Luckily, Frank Lloyd Wright had developed a relationship with Grand Rapids native company Steelcase in the 1930s as part of the S.C. Johnson project
to develop new modular desks and chairs. Wright formed a friendship with David Hunting, Sr., who — decades later — suggested that Steelcase both purchase and restore the Meyer May House. The company finalized its purchase in 1985 and finished the restoration in 1987.
According to the Meyer May House Website:
"After months of interviews and intensive study of reference materials, work began to restore the interior and exterior to its original design. The restoration took two years. The work included removal of a 1922 addition, rebuilding the roof to restore its cantilevered design, replacing all the plaster ceilings, restoring a Niedecken mural under six layers of paint, cleaning and repairing more than 100 art glass windows and skylights, completely recreating the interior with original pieces and exacting reproductions, and recreating the landscape to its 1909 design."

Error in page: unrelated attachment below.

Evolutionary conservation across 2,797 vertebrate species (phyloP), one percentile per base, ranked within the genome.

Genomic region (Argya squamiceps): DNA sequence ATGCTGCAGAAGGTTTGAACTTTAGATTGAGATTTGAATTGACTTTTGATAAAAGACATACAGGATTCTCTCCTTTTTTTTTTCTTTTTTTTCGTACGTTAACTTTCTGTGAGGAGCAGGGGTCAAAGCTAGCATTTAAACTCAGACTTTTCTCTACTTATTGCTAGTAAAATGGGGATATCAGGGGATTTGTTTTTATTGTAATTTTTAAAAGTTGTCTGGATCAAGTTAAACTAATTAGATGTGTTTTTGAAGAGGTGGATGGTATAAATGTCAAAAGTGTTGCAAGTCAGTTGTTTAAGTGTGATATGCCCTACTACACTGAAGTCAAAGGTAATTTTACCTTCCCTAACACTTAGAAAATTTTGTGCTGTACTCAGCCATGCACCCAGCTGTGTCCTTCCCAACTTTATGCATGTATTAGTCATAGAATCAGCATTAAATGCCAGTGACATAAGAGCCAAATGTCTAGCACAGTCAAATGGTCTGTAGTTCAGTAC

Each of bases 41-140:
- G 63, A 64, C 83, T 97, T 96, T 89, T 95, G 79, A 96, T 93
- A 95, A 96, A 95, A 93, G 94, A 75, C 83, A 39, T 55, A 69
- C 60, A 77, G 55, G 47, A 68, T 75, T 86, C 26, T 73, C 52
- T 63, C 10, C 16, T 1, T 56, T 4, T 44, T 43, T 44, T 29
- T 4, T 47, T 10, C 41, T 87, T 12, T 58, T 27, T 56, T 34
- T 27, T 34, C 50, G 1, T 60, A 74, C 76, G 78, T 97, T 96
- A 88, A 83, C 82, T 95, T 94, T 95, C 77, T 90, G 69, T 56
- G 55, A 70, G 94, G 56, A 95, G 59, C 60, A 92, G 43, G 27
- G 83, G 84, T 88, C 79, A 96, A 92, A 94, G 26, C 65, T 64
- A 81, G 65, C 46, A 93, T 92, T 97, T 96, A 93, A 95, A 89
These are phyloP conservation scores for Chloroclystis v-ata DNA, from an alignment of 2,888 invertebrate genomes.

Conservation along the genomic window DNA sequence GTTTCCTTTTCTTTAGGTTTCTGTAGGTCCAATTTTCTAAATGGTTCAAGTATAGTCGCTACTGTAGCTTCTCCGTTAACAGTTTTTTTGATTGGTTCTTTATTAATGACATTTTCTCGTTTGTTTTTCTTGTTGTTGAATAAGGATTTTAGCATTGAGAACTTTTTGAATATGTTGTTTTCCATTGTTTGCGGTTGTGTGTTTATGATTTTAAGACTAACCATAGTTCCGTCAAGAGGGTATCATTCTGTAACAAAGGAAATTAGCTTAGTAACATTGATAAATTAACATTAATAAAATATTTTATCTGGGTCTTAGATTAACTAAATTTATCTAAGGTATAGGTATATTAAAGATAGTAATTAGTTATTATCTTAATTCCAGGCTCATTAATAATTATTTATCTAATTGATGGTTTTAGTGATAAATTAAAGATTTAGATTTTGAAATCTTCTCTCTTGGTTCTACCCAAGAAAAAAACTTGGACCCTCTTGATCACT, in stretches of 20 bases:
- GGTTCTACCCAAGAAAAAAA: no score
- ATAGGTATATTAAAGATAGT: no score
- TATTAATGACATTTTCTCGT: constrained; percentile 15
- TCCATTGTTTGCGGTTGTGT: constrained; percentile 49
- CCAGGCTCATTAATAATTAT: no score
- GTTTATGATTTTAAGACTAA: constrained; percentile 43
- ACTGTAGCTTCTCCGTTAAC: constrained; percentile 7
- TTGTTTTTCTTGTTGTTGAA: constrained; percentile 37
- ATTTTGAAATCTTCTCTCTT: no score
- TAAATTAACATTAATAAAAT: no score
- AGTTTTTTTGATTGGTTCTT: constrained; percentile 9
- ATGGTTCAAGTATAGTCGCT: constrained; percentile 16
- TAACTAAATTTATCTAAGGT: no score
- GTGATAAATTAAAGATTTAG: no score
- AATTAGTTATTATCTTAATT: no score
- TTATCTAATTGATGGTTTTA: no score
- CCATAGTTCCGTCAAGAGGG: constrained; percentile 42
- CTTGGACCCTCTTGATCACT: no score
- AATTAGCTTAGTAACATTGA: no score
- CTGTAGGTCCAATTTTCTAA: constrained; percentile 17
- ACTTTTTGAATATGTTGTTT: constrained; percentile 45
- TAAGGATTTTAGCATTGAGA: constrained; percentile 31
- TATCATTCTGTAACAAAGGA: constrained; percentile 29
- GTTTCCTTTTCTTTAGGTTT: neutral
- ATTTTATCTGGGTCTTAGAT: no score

Free tours of the Meyer May House are available on Sundays from 1-4 p.m., and on Tuesdays and Thursdays from 10 a.m. to 1 p.m.
Grand Rapids is home to many stunning and historically significant residences, and we unfortunately couldn't list them all. Have a home that you'd like us to cover? Comment below or email us at firstname.lastname@example.org. If we receive enough entries, we may go for round two!
Special thanks to: Donald Holloway, Curator for the Gerald R. Ford Presidential Library & Museum; Pamela VanderPloeg, founder of the sites
grandrapidsbuildings.com and wmmodern.com; Dirk Lohan and Wight & Company; Liz Keegan of the Grand Rapids Study Club; Jon Czerana and Lissa Engleman; Julie Tabberer, Manager, Grand Rapids History & Special Collections; Mid-century Michigan; Michigan Modern; the Grand Rapids Historical Commission; the Grand Rapids Public Museum; Matthew Ellis, City Archives Assistant; Mark Miller, DGRI Managing Director of Planning & Design; Eric Biller, AIA, LEED AP, CDT, AIA Michigan Director, Progressive AE; and the Meyer May House.
Photos by Adam Bird of Bird + Bird Studio unless otherwise stated.